In a more specific sense, a digital office is one in which all documents, records, and files are managed on the computer in electronic form instead of in filing cabinets in paper form. All documents, whether created internally or externally, are converted to an electronic file and kept in a document management system (DMS).paperless office empty records storage

How can a digital office lead to higher earnings?

Lawyers who have made the switch to digital experience any number of positive benefits. Perhaps the easiest of which to observe is the increased efficiency and time savings that result almost immediately. Time savings is a benefit enjoyed by staff, paraprofessionals, and attorneys alike.

By freeing staff and paraprofessionals from repetitive clerical work, they are able to turn their attentions to more advanced tasks. This enables attorneys to spend more time on client-specific work. In turn, the firm generates more revenue.

How can a digital office lead to lower operational costs?

In the long term, operational costs can be reduced significantly by converting to a digital office. Reduced paper consumption is, perhaps, a more obvious savings opportunity. But using less paper is just the start—think of all of the overhead costs required to organize, store, and dispose of that paper. From banker’s boxes to redwelds to file folders, the purchase of office supplies for storing and organizing paper files becomes unnecessary.

Photocopying costs are reduced dramatically. Documents can be accessed by any attorney in the firm, so the need to send a paper copy via interoffice mail is eliminated. When pleadings are received, the client can be sent a copy via e-mail instead of in paper format, in which case the savings extends beyond the copy cost to include the cost of an envelope and postage.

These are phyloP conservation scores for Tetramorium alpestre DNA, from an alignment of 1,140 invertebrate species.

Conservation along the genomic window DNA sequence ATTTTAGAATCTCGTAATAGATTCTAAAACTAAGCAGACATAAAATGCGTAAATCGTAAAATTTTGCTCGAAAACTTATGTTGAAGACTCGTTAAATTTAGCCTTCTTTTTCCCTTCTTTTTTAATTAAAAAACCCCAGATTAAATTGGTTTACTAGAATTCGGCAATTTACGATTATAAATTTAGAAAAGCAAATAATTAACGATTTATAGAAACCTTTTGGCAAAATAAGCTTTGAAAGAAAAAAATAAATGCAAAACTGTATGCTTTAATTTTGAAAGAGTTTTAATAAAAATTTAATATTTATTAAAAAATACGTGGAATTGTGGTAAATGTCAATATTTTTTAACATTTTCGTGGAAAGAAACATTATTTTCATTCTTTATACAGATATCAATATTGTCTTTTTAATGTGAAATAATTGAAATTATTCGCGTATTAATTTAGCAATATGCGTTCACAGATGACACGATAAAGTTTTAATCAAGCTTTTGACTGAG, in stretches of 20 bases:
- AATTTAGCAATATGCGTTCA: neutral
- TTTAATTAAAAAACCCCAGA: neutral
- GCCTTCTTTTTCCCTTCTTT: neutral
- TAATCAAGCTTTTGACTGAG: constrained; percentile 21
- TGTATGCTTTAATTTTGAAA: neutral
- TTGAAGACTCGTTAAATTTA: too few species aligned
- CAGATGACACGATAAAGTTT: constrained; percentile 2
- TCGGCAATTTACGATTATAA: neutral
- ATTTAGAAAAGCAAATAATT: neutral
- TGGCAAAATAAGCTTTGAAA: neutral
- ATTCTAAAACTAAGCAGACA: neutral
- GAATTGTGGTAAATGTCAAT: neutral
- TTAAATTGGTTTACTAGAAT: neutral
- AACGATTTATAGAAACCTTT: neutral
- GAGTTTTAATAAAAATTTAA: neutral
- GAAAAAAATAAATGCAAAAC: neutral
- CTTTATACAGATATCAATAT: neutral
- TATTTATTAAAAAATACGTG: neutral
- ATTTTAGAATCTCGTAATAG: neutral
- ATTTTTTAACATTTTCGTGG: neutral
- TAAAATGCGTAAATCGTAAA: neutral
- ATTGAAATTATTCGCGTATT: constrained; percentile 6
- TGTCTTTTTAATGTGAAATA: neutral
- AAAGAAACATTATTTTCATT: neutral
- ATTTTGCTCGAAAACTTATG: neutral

Another, more long-term, benefit of the digital office is reduced storage costs. In the digital office, closed files are not boxed up and shipped off-site for long-term storage. Instead, they are burned onto a CD or saved in another electronic format, which can then be tucked away in a binder in a filing cabinet and backed up on the firm’s server. If needed later, there is no need to call the Records Department and request the file be hauled back. Simply pull the needed documents from your desktop.

A Plea for PDF: How Adobe Acrobat Can Revolutionize Your Practice

It’s true. Adobe Acrobat 9 is the best legal-technology product there is.  Law Technology News confirmed this conclusion at its annual awards last week at LegalTech when it selected Acrobat as the winner for “New Product of the Year.”  (Second year in a row, by the way.) 

I am passionate about Acrobat.  No, really.  It has revolutionized the way I practice law and I am committed to communicating its benefits with others.  Just ask anyone in my department–they’ll attest to my near-zealous devotion.  I’ve been totally digital since 2005.  (I prefer the term, “digital.”  “Paperless” is a bit exaggerated.)  So I’m always surprised to hear others say that the conversion to digital is a pipe dream.  It’s not hard, I promise. 

There are so many benefits and features of integrating PDF into your legal practice that I can’t begin to address them all here.  Instead, I’m going to cover some of my favorites in a series of posts over the next several weeks.  To get you started, I’ll leave you with this video, called Stop Stupid PDF Syndrome Now.  If you don’t “get it” entirely, then you definitely should stay tuned for the upcoming posts in this series. 

From the video’s creators:

Stop creating stupid PDF files for your printer. Preserve all the power of PDF by asking for Adobe’s PDF Print Engine technology.

This is a great introduction to the value of using the “print to Adobe PDF” feature instead of scanning hard copies of your documents.